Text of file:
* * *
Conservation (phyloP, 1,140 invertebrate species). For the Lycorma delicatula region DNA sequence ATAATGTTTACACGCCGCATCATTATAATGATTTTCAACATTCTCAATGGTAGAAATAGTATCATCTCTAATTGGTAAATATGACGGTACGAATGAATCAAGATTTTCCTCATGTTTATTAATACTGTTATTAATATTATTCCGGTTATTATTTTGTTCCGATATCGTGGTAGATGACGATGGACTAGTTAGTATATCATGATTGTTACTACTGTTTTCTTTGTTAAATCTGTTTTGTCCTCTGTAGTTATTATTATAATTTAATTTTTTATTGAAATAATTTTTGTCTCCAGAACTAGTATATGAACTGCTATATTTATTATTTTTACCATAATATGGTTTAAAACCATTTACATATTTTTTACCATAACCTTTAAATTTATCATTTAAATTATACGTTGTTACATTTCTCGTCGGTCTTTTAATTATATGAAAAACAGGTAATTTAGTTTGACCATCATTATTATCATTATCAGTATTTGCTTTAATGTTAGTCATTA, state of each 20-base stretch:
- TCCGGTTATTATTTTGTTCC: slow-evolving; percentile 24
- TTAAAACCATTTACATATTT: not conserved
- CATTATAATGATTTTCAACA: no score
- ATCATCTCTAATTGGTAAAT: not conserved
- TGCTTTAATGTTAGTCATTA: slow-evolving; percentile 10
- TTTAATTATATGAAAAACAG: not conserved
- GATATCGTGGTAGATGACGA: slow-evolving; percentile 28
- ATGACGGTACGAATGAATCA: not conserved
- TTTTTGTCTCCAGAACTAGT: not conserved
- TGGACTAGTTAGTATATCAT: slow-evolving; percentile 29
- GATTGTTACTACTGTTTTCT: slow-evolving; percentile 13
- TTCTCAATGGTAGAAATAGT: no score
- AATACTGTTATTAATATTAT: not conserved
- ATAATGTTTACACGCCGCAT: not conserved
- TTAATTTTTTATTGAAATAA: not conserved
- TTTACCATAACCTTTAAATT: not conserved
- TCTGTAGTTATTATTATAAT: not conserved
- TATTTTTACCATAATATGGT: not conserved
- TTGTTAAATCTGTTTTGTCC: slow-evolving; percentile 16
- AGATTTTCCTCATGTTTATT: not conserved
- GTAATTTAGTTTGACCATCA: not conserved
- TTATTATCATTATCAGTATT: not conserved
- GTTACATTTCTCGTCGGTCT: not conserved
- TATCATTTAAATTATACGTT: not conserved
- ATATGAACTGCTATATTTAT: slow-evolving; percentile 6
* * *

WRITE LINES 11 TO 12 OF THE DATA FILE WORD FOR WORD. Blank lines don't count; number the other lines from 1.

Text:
- TGGACTAGTTAGTATATCAT: slow-evolving; percentile 29
- GATTGTTACTACTGTTTTCT: slow-evolving; percentile 13